EagleTribune.com, North Andover, MA

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December 23, 2012

Woman jailed for driving death moved to 'sober house'

Pinned Haverhill woman between vehicles, killing her

HAVERHILL — Bill LaPierre drew deeply on his faith in God and forgave the woman who violently took his beloved wife of 37 years from him, their family and the community she devoted her life to helping.

The court system wasn’t so forgiving, even after Lisa Leavitt stepped forward and accepted responsibility for the woman’s death.

At a hearing in Haverhill District Court in March, Leavitt chose to plead guilty to the crime she was charged with — motor vehicle homicide while operating under the influence of alcohol.

Leavitt didn’t want a plea deal or a trial. She just wanted to be punished for striking Karen LaPierre with her car as the 63-year-old church volunteer was loading doughnuts into her own vehicle early on a Sunday morning. The doughnuts were to be served after Mass at LaPierre’s parish, Sacred Hearts Church. Leavitt received the maximum sentence of 2 1/2 years behind bars, and began serving her sentence at the women’s prison in Framingham.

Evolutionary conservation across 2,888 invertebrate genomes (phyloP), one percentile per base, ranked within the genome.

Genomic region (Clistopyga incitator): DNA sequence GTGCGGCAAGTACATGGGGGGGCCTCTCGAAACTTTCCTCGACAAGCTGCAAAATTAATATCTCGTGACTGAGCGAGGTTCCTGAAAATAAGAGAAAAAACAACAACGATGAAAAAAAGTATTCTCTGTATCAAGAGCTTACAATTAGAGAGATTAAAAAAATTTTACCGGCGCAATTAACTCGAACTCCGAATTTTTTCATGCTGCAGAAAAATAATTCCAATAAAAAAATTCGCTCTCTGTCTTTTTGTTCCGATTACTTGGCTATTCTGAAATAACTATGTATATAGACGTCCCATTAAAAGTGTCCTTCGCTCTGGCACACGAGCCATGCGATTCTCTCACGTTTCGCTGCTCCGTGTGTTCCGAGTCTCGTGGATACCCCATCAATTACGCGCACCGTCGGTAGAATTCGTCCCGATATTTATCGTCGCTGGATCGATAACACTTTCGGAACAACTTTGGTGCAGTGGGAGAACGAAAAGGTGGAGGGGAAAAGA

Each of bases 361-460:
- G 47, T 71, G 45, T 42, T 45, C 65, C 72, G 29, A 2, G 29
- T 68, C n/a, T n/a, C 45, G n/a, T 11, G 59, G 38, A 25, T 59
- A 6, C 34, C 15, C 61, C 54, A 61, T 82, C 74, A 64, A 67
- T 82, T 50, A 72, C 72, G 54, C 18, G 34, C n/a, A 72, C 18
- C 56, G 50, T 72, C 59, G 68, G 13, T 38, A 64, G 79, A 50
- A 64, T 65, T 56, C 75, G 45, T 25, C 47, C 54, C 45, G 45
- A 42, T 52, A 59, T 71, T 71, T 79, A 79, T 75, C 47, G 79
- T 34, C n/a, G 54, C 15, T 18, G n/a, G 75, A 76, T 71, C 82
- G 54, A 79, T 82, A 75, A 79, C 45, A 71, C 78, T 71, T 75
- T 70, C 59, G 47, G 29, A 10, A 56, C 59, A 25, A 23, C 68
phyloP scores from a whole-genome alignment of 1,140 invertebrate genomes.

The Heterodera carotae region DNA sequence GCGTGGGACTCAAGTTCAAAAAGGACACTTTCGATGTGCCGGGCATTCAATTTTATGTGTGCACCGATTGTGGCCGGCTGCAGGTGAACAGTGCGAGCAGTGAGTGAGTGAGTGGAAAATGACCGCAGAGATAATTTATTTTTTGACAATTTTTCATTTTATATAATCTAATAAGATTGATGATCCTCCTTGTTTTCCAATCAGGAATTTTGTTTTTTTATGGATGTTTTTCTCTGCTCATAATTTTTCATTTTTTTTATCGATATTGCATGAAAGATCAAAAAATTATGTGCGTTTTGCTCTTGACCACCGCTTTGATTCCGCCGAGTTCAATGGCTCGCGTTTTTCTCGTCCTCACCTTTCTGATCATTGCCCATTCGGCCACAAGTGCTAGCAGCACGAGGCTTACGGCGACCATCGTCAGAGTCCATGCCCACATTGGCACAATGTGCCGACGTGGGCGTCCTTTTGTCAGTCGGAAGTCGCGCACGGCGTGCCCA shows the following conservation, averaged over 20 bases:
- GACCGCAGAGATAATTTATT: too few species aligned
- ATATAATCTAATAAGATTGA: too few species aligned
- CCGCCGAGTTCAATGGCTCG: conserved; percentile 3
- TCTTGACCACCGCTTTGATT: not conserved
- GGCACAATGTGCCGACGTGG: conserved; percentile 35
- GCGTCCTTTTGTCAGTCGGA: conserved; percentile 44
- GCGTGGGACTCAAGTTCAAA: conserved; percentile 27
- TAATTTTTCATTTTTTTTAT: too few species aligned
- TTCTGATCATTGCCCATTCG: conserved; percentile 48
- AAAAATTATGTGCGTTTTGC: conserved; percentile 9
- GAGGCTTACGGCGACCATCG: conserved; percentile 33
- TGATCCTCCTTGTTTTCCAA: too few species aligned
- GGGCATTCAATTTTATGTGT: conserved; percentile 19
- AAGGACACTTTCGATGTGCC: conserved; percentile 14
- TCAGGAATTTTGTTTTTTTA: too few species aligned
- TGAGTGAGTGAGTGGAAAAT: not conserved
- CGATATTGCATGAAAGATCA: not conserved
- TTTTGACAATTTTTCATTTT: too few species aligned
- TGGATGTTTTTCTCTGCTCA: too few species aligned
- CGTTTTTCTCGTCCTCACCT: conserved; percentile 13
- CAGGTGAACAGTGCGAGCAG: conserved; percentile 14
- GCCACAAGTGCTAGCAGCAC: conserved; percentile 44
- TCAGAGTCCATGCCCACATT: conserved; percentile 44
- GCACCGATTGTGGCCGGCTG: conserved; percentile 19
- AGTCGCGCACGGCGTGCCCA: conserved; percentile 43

On April 17, Leavitt was transferred to a minimum security pre-release facility for women in Salisbury, according to Maurice Pratt, a spokesman for the Essex County Sheriff’s Department. He said the Women in Transition facility is for non-violent offenders with minimum criminal history.

On Dec. 17, Leavitt, 38, was transferred to a local “sober house” as part of the WIT program and wears an electronic monitoring bracelet, Pratt said.

He said Leavitt is living in a structured environment where she must take part in programs such as substance abuse classes, group counseling sessions and a work release program.

“It’s a very structured environment that is vital to the reintegration process by helping inmates adjust to living in the community,” Pratt said.

Pratt would not discuss when Leavitt is expected to be released from the program. He said inmates who are in the program are typically allowed to work 20 to 25 hours a week. They receive a certain amount in spending money, and part of their income goes to rent and program fees, he said.

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